tesla-at-grendel.objinc-dot-com wrote:
> >From kasper-at-exo-dot-com Mon Feb 26 12:12 MST 1996
> From: kasper-at-exo-dot-com
> >Received: from server.snni-dot-com (root-at-server.snni-dot-com []) by uucp-1.csn-dot-net (8.6.12/8.6.12) with ESMTP id LAA14347 for <tesla-at-objinc-dot-com>; Mon, 26
> Date: Mon, 26 Feb 1996 10:06:56 -0800
> Mime-Version: 1.0
> Content-Transfer-Encoding: 7bit
> To: tesla-at-objinc-dot-com
> Scott:
> The first thing on the left in series with a resistor (LP1) is supposed to be a
> neon light bulb.  The other 2 things (J1 & J2) are wall outlets so I can plug in
> other things (like a rotary spark gap).
> I did not include filter caps as you mentioned because I don't have any with a
> high enough voltage rating.  If you think it is necessary for the protection of
> the main transformers, I will get them.  My past experience (with a lower power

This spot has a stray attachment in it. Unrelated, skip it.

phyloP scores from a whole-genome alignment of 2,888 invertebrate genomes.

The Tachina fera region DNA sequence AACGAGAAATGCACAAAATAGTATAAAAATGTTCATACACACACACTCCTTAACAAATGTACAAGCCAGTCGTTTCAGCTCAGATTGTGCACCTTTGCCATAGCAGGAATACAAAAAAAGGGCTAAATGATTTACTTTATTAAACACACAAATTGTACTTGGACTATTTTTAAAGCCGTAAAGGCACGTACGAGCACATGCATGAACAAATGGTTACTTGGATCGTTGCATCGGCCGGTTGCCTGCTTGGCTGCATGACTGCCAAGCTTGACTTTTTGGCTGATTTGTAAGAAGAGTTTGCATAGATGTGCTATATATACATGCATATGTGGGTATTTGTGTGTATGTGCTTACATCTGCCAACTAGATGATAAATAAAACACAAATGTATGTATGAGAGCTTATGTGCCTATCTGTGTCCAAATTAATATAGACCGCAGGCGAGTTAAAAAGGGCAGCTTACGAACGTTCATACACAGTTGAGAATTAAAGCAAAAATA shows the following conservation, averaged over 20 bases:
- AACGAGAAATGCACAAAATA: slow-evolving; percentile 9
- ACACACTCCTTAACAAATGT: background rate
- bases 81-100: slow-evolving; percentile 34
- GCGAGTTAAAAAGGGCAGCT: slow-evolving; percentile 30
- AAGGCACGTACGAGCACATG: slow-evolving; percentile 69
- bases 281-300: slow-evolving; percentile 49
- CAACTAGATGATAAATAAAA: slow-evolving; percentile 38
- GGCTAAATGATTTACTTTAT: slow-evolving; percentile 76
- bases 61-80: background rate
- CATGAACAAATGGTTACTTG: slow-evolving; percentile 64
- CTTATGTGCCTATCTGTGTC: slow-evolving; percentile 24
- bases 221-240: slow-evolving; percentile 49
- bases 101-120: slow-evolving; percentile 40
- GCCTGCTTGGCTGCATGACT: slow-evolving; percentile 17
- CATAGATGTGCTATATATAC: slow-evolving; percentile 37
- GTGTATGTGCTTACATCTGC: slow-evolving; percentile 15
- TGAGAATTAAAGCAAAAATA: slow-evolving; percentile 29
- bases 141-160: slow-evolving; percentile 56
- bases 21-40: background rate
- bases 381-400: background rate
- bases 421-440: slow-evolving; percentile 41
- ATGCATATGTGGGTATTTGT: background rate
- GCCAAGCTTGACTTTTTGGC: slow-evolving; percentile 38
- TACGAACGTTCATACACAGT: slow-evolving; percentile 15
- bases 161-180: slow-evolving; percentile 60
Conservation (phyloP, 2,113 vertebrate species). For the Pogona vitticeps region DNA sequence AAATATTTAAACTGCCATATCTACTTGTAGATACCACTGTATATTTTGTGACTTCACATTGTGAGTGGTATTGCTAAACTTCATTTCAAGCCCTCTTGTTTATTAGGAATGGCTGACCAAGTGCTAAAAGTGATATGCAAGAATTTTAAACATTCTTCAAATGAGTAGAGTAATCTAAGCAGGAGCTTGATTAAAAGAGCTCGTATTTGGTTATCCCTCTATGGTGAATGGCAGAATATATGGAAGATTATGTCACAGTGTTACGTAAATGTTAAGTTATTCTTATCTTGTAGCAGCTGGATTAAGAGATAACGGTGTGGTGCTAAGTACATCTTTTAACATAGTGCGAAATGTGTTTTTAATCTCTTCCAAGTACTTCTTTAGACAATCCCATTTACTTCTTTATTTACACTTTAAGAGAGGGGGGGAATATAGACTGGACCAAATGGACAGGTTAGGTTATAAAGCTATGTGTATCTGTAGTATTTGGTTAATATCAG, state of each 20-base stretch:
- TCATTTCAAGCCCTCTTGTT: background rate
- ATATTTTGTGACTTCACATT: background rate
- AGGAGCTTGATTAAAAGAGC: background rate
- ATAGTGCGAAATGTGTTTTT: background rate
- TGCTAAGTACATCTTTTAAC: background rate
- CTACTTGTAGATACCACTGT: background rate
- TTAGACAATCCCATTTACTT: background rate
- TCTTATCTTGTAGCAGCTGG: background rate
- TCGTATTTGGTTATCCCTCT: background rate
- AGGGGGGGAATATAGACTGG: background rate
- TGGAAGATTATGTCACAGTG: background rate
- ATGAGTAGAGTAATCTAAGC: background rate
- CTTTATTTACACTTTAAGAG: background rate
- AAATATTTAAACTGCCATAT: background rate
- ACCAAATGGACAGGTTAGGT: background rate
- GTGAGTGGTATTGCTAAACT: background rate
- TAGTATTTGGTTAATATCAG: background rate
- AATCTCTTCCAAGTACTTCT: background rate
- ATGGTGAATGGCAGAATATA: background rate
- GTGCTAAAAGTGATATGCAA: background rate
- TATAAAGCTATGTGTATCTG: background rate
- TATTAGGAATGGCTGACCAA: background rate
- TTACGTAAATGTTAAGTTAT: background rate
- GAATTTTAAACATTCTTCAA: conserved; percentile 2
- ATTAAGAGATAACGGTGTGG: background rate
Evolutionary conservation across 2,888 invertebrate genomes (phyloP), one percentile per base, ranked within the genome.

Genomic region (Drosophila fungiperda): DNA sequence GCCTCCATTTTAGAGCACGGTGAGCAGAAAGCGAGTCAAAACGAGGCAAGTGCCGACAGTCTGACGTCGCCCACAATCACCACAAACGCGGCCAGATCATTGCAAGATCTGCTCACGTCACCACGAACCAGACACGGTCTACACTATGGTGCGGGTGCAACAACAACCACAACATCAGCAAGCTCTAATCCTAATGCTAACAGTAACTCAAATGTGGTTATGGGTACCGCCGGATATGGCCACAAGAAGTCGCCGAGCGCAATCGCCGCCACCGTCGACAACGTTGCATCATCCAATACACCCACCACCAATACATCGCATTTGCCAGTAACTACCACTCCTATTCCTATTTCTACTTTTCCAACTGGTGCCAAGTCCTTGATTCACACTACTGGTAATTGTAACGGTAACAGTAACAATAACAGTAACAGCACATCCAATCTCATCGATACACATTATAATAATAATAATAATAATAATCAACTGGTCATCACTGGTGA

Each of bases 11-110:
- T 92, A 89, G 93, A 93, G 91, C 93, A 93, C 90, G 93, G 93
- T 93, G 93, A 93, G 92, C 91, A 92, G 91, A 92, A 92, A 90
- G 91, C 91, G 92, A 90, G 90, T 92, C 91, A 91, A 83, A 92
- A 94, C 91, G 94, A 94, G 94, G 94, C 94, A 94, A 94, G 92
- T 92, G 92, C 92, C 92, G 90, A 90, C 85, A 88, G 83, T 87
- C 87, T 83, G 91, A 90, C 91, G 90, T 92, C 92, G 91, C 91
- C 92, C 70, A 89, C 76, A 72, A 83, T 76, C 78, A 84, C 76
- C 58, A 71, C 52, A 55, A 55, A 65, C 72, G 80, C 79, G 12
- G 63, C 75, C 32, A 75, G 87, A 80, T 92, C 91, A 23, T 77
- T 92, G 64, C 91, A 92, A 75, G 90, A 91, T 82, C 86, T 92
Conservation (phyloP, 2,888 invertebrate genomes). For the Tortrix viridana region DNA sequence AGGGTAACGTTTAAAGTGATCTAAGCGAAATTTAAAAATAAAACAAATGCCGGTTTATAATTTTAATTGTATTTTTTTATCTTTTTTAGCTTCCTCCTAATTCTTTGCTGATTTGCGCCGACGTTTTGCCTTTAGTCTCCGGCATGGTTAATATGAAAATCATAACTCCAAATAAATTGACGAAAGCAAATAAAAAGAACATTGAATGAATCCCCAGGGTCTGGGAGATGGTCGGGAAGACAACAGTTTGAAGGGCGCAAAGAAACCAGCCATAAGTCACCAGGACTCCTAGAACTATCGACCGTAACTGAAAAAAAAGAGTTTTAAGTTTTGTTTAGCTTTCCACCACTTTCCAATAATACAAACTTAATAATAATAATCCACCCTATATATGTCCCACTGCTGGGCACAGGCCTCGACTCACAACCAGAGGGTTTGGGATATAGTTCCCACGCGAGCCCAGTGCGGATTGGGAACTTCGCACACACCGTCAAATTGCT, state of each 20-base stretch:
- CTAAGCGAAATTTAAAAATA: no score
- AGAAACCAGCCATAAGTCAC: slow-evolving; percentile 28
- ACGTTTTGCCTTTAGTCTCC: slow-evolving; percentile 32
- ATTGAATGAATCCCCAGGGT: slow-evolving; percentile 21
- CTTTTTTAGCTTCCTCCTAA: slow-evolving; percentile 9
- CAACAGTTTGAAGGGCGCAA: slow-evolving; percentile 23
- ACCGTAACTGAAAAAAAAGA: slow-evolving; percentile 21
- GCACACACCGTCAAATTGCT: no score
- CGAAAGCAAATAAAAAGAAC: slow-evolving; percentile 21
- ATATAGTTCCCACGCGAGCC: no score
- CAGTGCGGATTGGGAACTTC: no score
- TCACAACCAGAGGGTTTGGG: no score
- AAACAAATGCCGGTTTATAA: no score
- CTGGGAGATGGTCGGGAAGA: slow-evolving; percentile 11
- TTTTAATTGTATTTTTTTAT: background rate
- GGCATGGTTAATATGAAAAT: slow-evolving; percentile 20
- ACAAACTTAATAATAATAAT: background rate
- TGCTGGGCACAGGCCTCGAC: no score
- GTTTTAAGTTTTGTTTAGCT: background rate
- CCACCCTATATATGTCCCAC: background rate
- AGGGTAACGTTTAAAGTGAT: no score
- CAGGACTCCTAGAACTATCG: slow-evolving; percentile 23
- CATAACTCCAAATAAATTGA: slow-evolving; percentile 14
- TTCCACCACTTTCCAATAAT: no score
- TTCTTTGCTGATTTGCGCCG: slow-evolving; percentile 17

> system) has been that big enough inductors and a nice safety gap seems to work
> pretty well.  What do you think?
>          -Dan

True enough that big inductors are good enough.  The problem is that as you increase
your power input, the inductive value must get large.  Also, with more power in, you
get more RF back.  So, in order to keep the RF out of the transformer, you really
need the filter capacitors.  Your exact capacitor and inductor values will depend
upon voltage and current levels available.  In general a 5 mH ferrite core choke and
a 1000 pF capacitance value per leg will work to remove 90% of the RF, if you are
running in the 100-300 KHz range.  Don't use air core chokes, they won't give you
the performance you need.

It is also very important that you have that safety gap with a center RF ground reference.
This will keep the resonant voltage rise from getting to the transformer.

Scott Myers